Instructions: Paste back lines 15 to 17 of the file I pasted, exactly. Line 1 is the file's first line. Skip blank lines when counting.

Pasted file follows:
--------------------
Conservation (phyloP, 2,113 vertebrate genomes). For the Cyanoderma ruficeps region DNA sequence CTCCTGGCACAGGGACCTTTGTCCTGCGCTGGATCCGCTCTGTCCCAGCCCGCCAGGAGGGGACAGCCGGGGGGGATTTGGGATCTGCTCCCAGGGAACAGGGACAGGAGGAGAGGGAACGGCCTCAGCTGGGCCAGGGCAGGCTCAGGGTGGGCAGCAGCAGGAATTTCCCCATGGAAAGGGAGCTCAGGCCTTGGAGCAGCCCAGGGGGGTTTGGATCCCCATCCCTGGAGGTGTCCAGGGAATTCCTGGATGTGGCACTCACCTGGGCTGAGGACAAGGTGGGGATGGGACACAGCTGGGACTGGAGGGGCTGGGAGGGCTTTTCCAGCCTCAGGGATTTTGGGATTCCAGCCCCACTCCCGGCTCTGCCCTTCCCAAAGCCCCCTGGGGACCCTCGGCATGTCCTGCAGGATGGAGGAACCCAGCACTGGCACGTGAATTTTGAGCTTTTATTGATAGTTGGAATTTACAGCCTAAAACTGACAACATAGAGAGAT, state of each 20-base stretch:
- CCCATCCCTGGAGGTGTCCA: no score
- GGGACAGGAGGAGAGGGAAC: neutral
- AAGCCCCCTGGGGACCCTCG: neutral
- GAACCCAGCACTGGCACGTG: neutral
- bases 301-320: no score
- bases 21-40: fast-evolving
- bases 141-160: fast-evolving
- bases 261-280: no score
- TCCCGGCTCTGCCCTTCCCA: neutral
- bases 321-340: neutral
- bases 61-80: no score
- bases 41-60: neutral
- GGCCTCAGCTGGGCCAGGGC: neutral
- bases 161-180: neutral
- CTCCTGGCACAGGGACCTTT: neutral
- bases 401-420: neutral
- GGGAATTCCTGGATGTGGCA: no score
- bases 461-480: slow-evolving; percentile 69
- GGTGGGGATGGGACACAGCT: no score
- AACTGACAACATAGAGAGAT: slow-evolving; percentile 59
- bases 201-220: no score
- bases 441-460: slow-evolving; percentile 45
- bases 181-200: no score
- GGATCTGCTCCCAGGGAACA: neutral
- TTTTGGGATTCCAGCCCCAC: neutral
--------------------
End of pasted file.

- bases 161-180: neutral
- CTCCTGGCACAGGGACCTTT: neutral
- bases 401-420: neutral